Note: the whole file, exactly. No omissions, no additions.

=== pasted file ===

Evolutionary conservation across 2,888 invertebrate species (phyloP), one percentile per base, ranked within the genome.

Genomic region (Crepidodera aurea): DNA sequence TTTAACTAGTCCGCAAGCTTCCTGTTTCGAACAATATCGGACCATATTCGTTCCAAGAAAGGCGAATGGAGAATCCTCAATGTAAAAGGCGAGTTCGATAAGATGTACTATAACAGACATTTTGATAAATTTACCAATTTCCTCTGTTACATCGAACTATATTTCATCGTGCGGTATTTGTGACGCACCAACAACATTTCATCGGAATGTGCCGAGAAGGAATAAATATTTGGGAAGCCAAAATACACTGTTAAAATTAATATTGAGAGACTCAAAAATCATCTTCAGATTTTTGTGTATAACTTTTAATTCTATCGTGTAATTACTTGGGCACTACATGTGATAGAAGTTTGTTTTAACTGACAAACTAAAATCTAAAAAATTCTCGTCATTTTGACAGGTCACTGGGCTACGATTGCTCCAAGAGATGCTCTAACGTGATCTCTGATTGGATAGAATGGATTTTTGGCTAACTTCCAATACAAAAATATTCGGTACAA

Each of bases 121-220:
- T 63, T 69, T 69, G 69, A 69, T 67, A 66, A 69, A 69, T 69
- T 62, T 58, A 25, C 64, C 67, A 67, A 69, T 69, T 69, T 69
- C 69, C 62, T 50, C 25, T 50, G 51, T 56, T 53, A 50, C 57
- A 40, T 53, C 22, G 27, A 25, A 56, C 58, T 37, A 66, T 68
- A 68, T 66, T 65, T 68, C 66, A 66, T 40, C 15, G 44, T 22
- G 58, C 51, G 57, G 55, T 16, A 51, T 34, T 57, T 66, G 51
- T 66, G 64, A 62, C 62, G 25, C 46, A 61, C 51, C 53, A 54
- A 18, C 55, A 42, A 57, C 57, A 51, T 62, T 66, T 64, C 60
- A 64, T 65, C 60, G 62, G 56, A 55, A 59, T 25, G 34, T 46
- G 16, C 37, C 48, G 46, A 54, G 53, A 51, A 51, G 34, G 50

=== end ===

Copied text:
Evolutionary conservation across 2,888 invertebrate species (phyloP), one percentile per base, ranked within the genome.

Genomic region (Crepidodera aurea): DNA sequence TTTAACTAGTCCGCAAGCTTCCTGTTTCGAACAATATCGGACCATATTCGTTCCAAGAAAGGCGAATGGAGAATCCTCAATGTAAAAGGCGAGTTCGATAAGATGTACTATAACAGACATTTTGATAAATTTACCAATTTCCTCTGTTACATCGAACTATATTTCATCGTGCGGTATTTGTGACGCACCAACAACATTTCATCGGAATGTGCCGAGAAGGAATAAATATTTGGGAAGCCAAAATACACTGTTAAAATTAATATTGAGAGACTCAAAAATCATCTTCAGATTTTTGTGTATAACTTTTAATTCTATCGTGTAATTACTTGGGCACTACATGTGATAGAAGTTTGTTTTAACTGACAAACTAAAATCTAAAAAATTCTCGTCATTTTGACAGGTCACTGGGCTACGATTGCTCCAAGAGATGCTCTAACGTGATCTCTGATTGGATAGAATGGATTTTTGGCTAACTTCCAATACAAAAATATTCGGTACAA

Each of bases 121-220:
- T 63, T 69, T 69, G 69, A 69, T 67, A 66, A 69, A 69, T 69
- T 62, T 58, A 25, C 64, C 67, A 67, A 69, T 69, T 69, T 69
- C 69, C 62, T 50, C 25, T 50, G 51, T 56, T 53, A 50, C 57
- A 40, T 53, C 22, G 27, A 25, A 56, C 58, T 37, A 66, T 68
- A 68, T 66, T 65, T 68, C 66, A 66, T 40, C 15, G 44, T 22
- G 58, C 51, G 57, G 55, T 16, A 51, T 34, T 57, T 66, G 51
- T 66, G 64, A 62, C 62, G 25, C 46, A 61, C 51, C 53, A 54
- A 18, C 55, A 42, A 57, C 57, A 51, T 62, T 66, T 64, C 60
- A 64, T 65, C 60, G 62, G 56, A 55, A 59, T 25, G 34, T 46
- G 16, C 37, C 48, G 46, A 54, G 53, A 51, A 51, G 34, G 50